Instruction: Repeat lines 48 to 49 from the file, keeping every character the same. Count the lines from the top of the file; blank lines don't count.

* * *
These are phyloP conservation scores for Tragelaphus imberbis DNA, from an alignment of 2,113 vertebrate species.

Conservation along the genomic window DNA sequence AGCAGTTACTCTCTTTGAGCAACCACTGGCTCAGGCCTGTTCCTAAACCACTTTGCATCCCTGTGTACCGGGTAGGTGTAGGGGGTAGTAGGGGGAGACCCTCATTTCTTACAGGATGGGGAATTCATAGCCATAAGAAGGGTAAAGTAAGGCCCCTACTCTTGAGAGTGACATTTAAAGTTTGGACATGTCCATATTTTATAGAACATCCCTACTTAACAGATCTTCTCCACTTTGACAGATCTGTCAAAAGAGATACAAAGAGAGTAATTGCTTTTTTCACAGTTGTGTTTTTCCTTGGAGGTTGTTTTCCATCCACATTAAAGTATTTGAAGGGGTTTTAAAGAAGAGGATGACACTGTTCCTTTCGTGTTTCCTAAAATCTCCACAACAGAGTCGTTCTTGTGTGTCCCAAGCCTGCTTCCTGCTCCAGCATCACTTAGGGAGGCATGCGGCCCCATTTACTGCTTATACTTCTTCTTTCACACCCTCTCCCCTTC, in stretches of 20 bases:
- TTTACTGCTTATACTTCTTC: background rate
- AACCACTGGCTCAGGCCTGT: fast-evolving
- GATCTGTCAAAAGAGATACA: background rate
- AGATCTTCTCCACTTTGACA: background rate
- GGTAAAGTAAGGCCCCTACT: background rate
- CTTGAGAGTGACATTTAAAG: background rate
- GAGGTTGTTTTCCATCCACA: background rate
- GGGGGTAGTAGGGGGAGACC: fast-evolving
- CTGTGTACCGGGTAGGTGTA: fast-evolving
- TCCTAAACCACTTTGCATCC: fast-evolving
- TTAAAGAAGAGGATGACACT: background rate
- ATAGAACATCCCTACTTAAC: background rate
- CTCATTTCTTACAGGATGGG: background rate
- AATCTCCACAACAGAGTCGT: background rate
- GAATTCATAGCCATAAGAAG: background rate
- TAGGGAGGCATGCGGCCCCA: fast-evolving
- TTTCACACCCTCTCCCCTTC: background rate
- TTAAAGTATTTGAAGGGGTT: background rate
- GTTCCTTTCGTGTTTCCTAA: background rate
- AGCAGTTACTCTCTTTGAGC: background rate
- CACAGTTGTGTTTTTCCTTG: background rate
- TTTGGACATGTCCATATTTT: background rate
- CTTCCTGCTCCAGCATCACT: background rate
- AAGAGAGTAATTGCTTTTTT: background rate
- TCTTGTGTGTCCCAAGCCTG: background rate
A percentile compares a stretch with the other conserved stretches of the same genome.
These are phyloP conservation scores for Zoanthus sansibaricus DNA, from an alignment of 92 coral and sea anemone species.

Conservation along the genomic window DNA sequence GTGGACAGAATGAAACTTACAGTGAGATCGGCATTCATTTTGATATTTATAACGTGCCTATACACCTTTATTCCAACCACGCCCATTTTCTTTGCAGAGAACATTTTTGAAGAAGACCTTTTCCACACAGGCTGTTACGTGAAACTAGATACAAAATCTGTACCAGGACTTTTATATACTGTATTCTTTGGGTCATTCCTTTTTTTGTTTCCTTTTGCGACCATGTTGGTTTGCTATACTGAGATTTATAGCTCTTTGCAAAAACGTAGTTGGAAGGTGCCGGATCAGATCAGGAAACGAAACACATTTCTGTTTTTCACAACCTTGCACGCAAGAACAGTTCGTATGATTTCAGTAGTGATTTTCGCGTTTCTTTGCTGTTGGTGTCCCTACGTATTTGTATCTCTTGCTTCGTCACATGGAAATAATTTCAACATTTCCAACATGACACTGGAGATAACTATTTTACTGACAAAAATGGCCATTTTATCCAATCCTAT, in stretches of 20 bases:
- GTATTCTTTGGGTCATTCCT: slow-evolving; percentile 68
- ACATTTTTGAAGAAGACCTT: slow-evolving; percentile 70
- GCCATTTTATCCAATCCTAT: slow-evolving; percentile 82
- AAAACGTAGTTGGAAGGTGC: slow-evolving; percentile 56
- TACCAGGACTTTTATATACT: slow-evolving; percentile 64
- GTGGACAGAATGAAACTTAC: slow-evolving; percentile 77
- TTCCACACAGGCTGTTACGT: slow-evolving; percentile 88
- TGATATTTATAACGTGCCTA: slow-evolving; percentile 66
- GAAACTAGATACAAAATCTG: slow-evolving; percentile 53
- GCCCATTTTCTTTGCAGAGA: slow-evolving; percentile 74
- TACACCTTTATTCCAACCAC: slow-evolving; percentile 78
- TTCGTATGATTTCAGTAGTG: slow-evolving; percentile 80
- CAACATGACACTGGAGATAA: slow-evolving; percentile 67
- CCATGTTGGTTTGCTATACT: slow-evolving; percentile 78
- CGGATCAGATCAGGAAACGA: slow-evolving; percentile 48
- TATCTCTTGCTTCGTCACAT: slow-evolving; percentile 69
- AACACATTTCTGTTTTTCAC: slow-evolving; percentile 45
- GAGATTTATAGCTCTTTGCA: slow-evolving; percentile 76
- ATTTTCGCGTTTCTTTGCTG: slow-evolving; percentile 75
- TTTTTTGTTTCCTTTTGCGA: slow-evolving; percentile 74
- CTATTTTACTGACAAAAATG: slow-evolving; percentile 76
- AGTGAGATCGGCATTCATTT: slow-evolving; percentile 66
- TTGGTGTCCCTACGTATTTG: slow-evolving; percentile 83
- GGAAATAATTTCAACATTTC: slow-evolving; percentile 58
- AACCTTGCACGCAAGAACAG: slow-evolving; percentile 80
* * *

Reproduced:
- GAGATTTATAGCTCTTTGCA: slow-evolving; percentile 76
- ATTTTCGCGTTTCTTTGCTG: slow-evolving; percentile 75